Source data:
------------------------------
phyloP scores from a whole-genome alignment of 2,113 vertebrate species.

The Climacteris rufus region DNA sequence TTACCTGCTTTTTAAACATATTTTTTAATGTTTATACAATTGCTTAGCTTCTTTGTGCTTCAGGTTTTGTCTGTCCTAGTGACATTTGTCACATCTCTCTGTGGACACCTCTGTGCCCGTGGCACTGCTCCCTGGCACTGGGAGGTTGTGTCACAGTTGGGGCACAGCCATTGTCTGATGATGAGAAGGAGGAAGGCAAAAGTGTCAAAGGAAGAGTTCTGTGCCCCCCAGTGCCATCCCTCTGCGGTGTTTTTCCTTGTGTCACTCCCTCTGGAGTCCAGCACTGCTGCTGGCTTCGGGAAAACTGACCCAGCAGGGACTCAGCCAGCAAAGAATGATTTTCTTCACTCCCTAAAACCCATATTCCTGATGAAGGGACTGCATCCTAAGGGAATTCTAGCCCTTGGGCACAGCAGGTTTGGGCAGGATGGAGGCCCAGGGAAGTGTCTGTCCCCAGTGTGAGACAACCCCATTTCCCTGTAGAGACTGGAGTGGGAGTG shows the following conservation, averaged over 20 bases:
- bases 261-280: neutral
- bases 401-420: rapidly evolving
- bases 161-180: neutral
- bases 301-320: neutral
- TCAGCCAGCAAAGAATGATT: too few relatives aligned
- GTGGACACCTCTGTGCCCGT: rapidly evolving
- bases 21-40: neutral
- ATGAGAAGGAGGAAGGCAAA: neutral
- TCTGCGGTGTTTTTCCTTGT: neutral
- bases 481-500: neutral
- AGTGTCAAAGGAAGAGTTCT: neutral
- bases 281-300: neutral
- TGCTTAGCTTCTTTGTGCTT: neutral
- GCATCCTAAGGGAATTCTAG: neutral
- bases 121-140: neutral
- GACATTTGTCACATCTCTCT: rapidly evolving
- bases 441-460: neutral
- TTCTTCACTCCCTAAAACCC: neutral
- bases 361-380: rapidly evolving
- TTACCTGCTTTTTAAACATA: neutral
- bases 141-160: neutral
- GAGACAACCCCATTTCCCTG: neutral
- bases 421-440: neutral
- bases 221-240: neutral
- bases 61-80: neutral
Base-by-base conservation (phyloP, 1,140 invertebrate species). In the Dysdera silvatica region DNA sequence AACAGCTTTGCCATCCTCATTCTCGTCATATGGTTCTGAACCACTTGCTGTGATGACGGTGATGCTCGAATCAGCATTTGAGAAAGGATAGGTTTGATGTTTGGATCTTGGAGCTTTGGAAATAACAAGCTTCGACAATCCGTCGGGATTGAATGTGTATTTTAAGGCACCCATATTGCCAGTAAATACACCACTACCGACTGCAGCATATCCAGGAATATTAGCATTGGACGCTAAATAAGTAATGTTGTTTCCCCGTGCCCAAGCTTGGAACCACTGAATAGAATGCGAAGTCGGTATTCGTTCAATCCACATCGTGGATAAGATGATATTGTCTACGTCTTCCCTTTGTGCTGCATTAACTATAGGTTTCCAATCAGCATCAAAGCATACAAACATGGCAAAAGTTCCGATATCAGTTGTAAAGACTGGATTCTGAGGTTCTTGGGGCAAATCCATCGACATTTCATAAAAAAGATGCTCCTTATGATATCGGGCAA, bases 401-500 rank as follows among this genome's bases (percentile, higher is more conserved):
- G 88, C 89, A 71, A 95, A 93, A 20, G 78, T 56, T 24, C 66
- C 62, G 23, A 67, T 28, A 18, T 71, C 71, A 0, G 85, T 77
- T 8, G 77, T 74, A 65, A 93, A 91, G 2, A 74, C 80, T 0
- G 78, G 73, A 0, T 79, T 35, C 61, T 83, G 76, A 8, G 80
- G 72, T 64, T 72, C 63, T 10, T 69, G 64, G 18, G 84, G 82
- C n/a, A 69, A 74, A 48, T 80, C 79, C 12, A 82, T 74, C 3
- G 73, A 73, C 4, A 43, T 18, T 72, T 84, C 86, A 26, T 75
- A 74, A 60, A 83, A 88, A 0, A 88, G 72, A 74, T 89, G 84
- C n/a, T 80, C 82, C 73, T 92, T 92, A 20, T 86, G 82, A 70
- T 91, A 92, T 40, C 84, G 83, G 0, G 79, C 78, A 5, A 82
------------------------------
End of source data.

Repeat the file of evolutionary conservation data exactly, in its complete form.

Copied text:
phyloP scores from a whole-genome alignment of 2,113 vertebrate species.

The Climacteris rufus region DNA sequence TTACCTGCTTTTTAAACATATTTTTTAATGTTTATACAATTGCTTAGCTTCTTTGTGCTTCAGGTTTTGTCTGTCCTAGTGACATTTGTCACATCTCTCTGTGGACACCTCTGTGCCCGTGGCACTGCTCCCTGGCACTGGGAGGTTGTGTCACAGTTGGGGCACAGCCATTGTCTGATGATGAGAAGGAGGAAGGCAAAAGTGTCAAAGGAAGAGTTCTGTGCCCCCCAGTGCCATCCCTCTGCGGTGTTTTTCCTTGTGTCACTCCCTCTGGAGTCCAGCACTGCTGCTGGCTTCGGGAAAACTGACCCAGCAGGGACTCAGCCAGCAAAGAATGATTTTCTTCACTCCCTAAAACCCATATTCCTGATGAAGGGACTGCATCCTAAGGGAATTCTAGCCCTTGGGCACAGCAGGTTTGGGCAGGATGGAGGCCCAGGGAAGTGTCTGTCCCCAGTGTGAGACAACCCCATTTCCCTGTAGAGACTGGAGTGGGAGTG shows the following conservation, averaged over 20 bases:
- bases 261-280: neutral
- bases 401-420: rapidly evolving
- bases 161-180: neutral
- bases 301-320: neutral
- TCAGCCAGCAAAGAATGATT: too few relatives aligned
- GTGGACACCTCTGTGCCCGT: rapidly evolving
- bases 21-40: neutral
- ATGAGAAGGAGGAAGGCAAA: neutral
- TCTGCGGTGTTTTTCCTTGT: neutral
- bases 481-500: neutral
- AGTGTCAAAGGAAGAGTTCT: neutral
- bases 281-300: neutral
- TGCTTAGCTTCTTTGTGCTT: neutral
- GCATCCTAAGGGAATTCTAG: neutral
- bases 121-140: neutral
- GACATTTGTCACATCTCTCT: rapidly evolving
- bases 441-460: neutral
- TTCTTCACTCCCTAAAACCC: neutral
- bases 361-380: rapidly evolving
- TTACCTGCTTTTTAAACATA: neutral
- bases 141-160: neutral
- GAGACAACCCCATTTCCCTG: neutral
- bases 421-440: neutral
- bases 221-240: neutral
- bases 61-80: neutral
Base-by-base conservation (phyloP, 1,140 invertebrate species). In the Dysdera silvatica region DNA sequence AACAGCTTTGCCATCCTCATTCTCGTCATATGGTTCTGAACCACTTGCTGTGATGACGGTGATGCTCGAATCAGCATTTGAGAAAGGATAGGTTTGATGTTTGGATCTTGGAGCTTTGGAAATAACAAGCTTCGACAATCCGTCGGGATTGAATGTGTATTTTAAGGCACCCATATTGCCAGTAAATACACCACTACCGACTGCAGCATATCCAGGAATATTAGCATTGGACGCTAAATAAGTAATGTTGTTTCCCCGTGCCCAAGCTTGGAACCACTGAATAGAATGCGAAGTCGGTATTCGTTCAATCCACATCGTGGATAAGATGATATTGTCTACGTCTTCCCTTTGTGCTGCATTAACTATAGGTTTCCAATCAGCATCAAAGCATACAAACATGGCAAAAGTTCCGATATCAGTTGTAAAGACTGGATTCTGAGGTTCTTGGGGCAAATCCATCGACATTTCATAAAAAAGATGCTCCTTATGATATCGGGCAA, bases 401-500 rank as follows among this genome's bases (percentile, higher is more conserved):
- G 88, C 89, A 71, A 95, A 93, A 20, G 78, T 56, T 24, C 66
- C 62, G 23, A 67, T 28, A 18, T 71, C 71, A 0, G 85, T 77
- T 8, G 77, T 74, A 65, A 93, A 91, G 2, A 74, C 80, T 0
- G 78, G 73, A 0, T 79, T 35, C 61, T 83, G 76, A 8, G 80
- G 72, T 64, T 72, C 63, T 10, T 69, G 64, G 18, G 84, G 82
- C n/a, A 69, A 74, A 48, T 80, C 79, C 12, A 82, T 74, C 3
- G 73, A 73, C 4, A 43, T 18, T 72, T 84, C 86, A 26, T 75
- A 74, A 60, A 83, A 88, A 0, A 88, G 72, A 74, T 89, G 84
- C n/a, T 80, C 82, C 73, T 92, T 92, A 20, T 86, G 82, A 70
- T 91, A 92, T 40, C 84, G 83, G 0, G 79, C 78, A 5, A 82